Yes, Machine and I went to Osaka together. It was a very spontaneous decision. We were sitting in the apartment on a Saturday, relaxing, a little bored…and then inspiration struck us. Why not just get on the train and go to Osaka for a change of pace? And so we did. Since inspiration took until 2pm to strike us (Probably from training fatigue, not because we’re lazy, uh uh). By the time we’d gotten there it was already past 4pm. We decided to go to Osaka Castle first, and later to the classic urban markets with flashy lights and swarms of people. When we arrived at the nearest JR station to the Castle, we walked through the park on our way. It’s an impressive park actually. I think of it as kind of a combination of Kyoto’s Nijo Castle and the Imperial Palace park….only bigger yet. They’ve got a baseball diamond there, a river, a forest, some kind of traditional drumming facility, and random people playing brass instruments in the middle of the park (I guess it’s pretty hard to find a place to practice the trumpet in Japan). And the Castle and walls surrounding are quite impressive. Even more impressive was the joint US-Russia delegation that was visiting that day. Have a look at the pictures.
Yes, I’m sure you’re wondering why I’d be blogging about magical sponges on the Kenshusei Blog. Let me explain. So here in Japan, they sell these magical little white sponges. They’re about 1 inch cubes, and you can buy a big pack of them at the 100 Yen shop. I think they are called “Melamine Sponges”. Anyways, these things are amazing. You can clean scuff marks and grime, dirt, old tape gunk, and a host of other unpleasantries. The point is, they clean things that cleaning sprays, soap, and rags won’t. I used them a few weeks ago to clean off all of the black scuff marks on the corners of the wall in the entryways of the dojo – worked like a charm. Then I used them on the muck that was covering the “B1” as you get off the elevator at dojo level – it looks new now! And just yesterday I spent 20 minutes wiping off the gunk on the wall in the kitchen that never came off with any of the cleaning solutions in the past. And yes, it worked there too! I’ve yet to find something they don’t work on. There is one complaint I have about them (Besides that I have no idea what kind of chemical is in it – probably one that causes skin cancer); they’re too small!! Imagine using a 1 inch sponge on an entire wall. Then again, that’s the kenshusei way. I digress.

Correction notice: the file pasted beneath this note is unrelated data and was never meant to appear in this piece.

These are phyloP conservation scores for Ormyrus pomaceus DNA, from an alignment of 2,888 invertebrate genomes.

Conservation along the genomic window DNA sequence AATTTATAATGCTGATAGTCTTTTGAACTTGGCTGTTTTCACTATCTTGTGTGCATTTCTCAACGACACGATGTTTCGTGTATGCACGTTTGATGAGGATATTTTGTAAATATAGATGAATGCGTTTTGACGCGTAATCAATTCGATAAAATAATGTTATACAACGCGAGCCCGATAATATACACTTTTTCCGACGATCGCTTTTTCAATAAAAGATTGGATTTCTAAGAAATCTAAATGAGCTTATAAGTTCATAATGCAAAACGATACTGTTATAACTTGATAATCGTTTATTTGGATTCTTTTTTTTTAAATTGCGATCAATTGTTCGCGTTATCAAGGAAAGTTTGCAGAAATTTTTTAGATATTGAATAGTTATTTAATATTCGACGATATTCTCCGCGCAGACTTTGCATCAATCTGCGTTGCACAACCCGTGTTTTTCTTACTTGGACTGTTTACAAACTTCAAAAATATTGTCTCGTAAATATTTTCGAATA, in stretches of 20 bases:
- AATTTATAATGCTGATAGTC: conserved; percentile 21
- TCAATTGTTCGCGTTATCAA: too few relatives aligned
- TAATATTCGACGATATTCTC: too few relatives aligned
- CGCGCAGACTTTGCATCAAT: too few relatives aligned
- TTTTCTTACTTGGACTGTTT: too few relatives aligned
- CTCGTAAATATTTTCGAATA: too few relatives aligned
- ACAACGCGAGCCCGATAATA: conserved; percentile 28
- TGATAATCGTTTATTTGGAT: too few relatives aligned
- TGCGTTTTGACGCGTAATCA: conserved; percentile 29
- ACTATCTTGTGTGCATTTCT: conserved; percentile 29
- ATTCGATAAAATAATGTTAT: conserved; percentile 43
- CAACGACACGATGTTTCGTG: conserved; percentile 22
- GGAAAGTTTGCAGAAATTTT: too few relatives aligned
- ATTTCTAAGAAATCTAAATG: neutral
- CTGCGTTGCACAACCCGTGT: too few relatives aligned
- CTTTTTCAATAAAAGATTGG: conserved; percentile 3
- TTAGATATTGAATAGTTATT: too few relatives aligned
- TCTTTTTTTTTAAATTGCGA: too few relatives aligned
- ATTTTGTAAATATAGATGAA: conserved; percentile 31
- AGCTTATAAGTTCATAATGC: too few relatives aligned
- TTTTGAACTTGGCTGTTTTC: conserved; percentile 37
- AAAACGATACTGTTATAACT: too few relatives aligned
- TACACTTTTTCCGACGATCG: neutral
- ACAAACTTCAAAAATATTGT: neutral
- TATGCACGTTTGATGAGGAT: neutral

So I’ve done some research today and I discovered that we do in fact have an equivalent product in the US. It may have even come first. According to the apartmenttherapy.com website, the “Mr. Clean Magic Eraser” has been on the shelves in US stores since 2003. Where were you when I needed you Magic Sponge???!!! I just had to find out if they were toxic. There were rumors out there about the sponges having formaldehyde in them. So what’s the verdict? Well, according to this website, Proctor and Gamble released a statement about the sponges stating that they had trace mounts of formaldehyde, in quantities less than indoor air, and that there were no other toxic chemicals in them. So there you have it, they clean like magic, AND they don’t cause cancer!! Amazing! Oh, and best of all, they have the same brand name in the US as the name that I coined them here in Japan. Here’s a list of “Don’ts” from the website (#4 is a knee-slapper).
Next time you reach for the Magic Eraser, here are a few things to remember:
1. Do not let your kids (or pets) play with or use Magic Erasers! They can be swallowed and can cause rashes and burns if rubbed against the skin.
2. After using, wipe up any remaining residue.
3. Don’t eat, lick or taste Magic Erasers. Remember what happened when powdered melamine was found in pet food and infant formula in China with tragic consequences?
4. Don’t rub Magic Erasers on your person. Just don’t. And, again, don’t let your kids play with them. The superfine foam can cause abrasions.
This post is a little overdue, but better late than never.
The day after our Dai Ichi Exam, we went on our first “Field Trip”. It was an event we’d been planning for a long time. Our trip to O’Sensei’s grave in Wakayama Prefecture.
We arrived early at the Dojo to take the Ippan class, then a few of us ran to Kitamura San’s apartment to take a quick shower before jogging back to the Dojo to meet Naomi who kindly brought the rental car. After a quick stopover to pick up a GPS, and a 7-eleven pit-stop for we headed out of town. I guess it took us a couple of hours before arriving at our first destination, O’Sensei’s grave. As seen in the photos attached, we followed Naomi’s instructions to fill the buckets of water, and used the water and brushes to clean off the headstone from top to bottom. Then we bowed in silence and payed our respects to the great Ueshiba Sensei. The grave site was located amidst the grounds of a beautiful temple, a well-manicured garden, and a bunch of other old and nice looking structures for which I can say little about their meaning.